So I would be un-surprised to see a demand of almost 1 million Focus fusion units (if 5MW size) within 10 year (in the US alone!!!). This makes me wonder if labor to operate and maintain these units is available. This would certainly be a growth industry, lol.

    JimmyT wrote: Exposure to electromagnetic radiation does not make things radioactive. Only exposure to particulate radiation (mostly neutrons) will do that. Otherwise when we “nuke” popcorn in the microwave oven we would have real problems.
    Seriously though, this is true regardless of the wavelength of the electromagnetic radiation, from radio-waves all the way up to gamma rays. (Yeah, I know about Hafnium. There is always an exception isn’t there?)

    Concerning waste heat: Don’t forget the conversion efficiency of the input pulse to the plasmoid. I think Uber Lerner is using an efficiency for this step of 50%. This is a figure he has garnered from other research groups which have achieved this comparatively high efficiency; and not merely a number he pulled out of his, er.. I mean …. the air. Thus far though LPP has only achieved 0.01% efficiency in this step, (this in his Texas experiment). Lets hope for conversion efficiencys of 70% plus in this step as well; once our complete bag of tricks is applied.

    These 3 posts are the gist of what I’ve been pestering y’all with in this thread. My apologies for not hunting that thread down earlier and saving us all a LOT of time and effort.

    While I agree with Rematog’s output numbers, I haven’t been able to reconcile his input power requirements- initial or makeup. I’m going from Eric’s G Talk pB-11 fusion requirements, listing pk cap bank energy as 43kJ, and loosened the time to pinch from 1.6 to 2 microseconds; Inner and outer busswork are the assumed target values of 12 nH.

    I’m seeing a minimalist system schematic like an RF tuner’s tank circuit, where FF is the cap and the drift coil is the coil. The major differences are that we’re emitting X-rays as well as releasing energy that used to bind nuclei. Thus we get an energy gain instead of “ringing” as the voltage succumbs to system losses.

    #3904
    Avatar
    JimmyT
    Participant

    Aeronaut,

    It’s already been mentioned (though not in these forums) that as the gigagaus magnetic field decays, it will generate an electromagnetic pulse in the “Blake coil” surrounding the electrodes. This will have to be taken into account in the circuit design, least they be fried. It has also been mentioned that one possible antidote to this problem would be to design the circuit somewhat like an RF circuit. Although this circuit would have to be tunable to the pulse frequency unless that were to remain a constant.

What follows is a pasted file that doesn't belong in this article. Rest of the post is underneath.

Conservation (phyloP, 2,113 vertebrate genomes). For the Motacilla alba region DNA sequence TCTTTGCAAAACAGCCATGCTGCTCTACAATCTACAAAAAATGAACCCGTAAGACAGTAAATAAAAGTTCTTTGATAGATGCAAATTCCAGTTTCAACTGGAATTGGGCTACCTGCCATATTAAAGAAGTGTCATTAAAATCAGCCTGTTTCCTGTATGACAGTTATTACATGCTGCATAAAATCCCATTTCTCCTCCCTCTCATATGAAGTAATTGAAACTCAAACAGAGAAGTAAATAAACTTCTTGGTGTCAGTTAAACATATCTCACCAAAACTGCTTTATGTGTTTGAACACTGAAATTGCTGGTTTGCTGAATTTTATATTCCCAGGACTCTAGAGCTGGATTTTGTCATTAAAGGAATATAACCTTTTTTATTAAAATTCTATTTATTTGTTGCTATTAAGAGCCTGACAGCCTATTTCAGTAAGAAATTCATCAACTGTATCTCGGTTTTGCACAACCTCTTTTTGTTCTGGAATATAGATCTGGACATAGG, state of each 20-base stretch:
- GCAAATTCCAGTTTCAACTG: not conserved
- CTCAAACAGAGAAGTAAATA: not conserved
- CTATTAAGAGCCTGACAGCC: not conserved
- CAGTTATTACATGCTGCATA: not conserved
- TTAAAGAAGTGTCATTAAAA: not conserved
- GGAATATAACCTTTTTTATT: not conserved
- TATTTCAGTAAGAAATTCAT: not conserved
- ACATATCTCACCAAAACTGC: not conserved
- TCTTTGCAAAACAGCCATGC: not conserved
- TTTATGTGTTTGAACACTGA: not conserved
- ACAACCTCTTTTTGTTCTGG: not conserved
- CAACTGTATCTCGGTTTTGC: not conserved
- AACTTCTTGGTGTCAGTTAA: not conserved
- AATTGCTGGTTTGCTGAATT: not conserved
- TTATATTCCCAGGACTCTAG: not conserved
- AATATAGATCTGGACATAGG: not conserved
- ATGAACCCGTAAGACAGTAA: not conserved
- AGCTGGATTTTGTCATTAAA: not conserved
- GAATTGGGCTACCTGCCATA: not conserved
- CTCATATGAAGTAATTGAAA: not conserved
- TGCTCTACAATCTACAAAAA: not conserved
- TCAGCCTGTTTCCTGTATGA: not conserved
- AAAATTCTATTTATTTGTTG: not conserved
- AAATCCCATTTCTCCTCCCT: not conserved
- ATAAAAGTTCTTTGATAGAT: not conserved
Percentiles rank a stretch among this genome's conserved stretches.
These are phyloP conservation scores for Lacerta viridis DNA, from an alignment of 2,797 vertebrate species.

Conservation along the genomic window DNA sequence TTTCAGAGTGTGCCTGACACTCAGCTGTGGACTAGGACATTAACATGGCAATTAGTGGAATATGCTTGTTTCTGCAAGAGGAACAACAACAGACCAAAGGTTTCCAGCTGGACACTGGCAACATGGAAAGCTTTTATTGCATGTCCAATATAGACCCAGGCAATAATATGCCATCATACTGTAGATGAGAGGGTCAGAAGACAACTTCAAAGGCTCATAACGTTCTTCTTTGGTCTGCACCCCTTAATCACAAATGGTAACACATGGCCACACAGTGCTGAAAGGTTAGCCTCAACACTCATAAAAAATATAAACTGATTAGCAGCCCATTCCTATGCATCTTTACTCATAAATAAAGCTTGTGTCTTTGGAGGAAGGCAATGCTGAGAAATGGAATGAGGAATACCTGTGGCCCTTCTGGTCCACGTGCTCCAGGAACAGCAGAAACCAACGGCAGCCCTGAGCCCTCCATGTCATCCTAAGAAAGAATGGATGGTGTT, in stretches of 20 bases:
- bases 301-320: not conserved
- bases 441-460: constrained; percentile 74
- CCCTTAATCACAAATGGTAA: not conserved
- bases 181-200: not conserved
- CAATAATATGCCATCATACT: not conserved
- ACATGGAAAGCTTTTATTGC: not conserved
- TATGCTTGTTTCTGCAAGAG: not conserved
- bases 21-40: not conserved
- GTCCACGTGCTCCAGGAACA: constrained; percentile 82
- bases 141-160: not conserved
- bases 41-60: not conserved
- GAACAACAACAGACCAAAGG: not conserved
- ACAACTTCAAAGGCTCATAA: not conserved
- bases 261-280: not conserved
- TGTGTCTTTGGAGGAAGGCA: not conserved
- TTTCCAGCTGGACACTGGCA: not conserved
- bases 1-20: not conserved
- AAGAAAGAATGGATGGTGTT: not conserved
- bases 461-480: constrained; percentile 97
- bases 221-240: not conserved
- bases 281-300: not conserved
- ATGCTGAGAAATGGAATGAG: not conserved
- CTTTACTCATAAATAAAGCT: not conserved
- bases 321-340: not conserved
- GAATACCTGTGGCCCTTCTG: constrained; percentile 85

We would have to introduce significant additional inductance for this to work, and I’m not sure that would be desirable.

    #3905
    Avatar
    Aeronaut
    Member

    Rematog also laid out a long list of regulatory bodies that commercial power plants must satisfy. Here’s a sketch of my configuration designed with total compliance in mind. Note that even without the X-ray boiler, this may be the most elegant way to shield the FF reactor using 1 meter of water and a few cm of boron. Nothing matters in the mind of a regulator or prospect if it doesn’t look like it was designed to be at home and inspire confidence in an industrial setting, so the structure borrows very heavily from transformer and heavy equipment mezzanines raised platforms) that I’ve worked around and under.

    In real life, there would be 2 or 3 times as many vertical beams, I haven’t shown any dotted lines suggesting the deck beams, and the entire structure would most likely be metal-sheathed, like many large industrial stamping presses.

    http://global–village.com/Aquarius.jpg

    If anybody wants to properly illustrate it (I’m no Photoshop wizard), all structure and hand rails are bright International Safety Yellow, and cabinets are a little darker and muddier than Putty. I’ll ink and re-post this sketch later this afternoon.

    #3906
    Avatar
    Aeronaut
    Member

    JimmyT wrote: Aeronaut,

    I’ts already been mentioned (though not in these forums) that as the gigagaus magnetic field decays, it will generate an electromagnetic pulse in the “Blake coil” surrounding the main electrode. This will have to be taken into account in the circuit design, least they be fried. It has also been mentioned that one possible antidote to this problem would be to design the circuit somewhat like an RF circuit. Although this circuit would have to be tunable to the pulse frequency unless that were to remain a constant.

    We would have to introduce significant additional inductance for this to work, and I’m not sure that would be desirable.

    Jimmy,

    Blake Coil has a ring to it. The PLC controller can switch it out of the circuit after around 750 nS, since its low voltage and current. A quick but expensive way to drop in a lot of inductance would be to introduce a Be Trow Coil –> diode –> cap bank and see if we can get more than breakeven before the X-ray conversion.

    Tilting the cathodes a few degrees can eliminate the need for the Blake Coil, but will take several experimental base plates to get the angle anywhere near optimum for any particular application.

    #3907
    Avatar
    JimmyT
    Participant

    I thought about the diode solution. But I was afraid it would get blown. I can’t calculate the voltage involved, but I think that It may be considerable.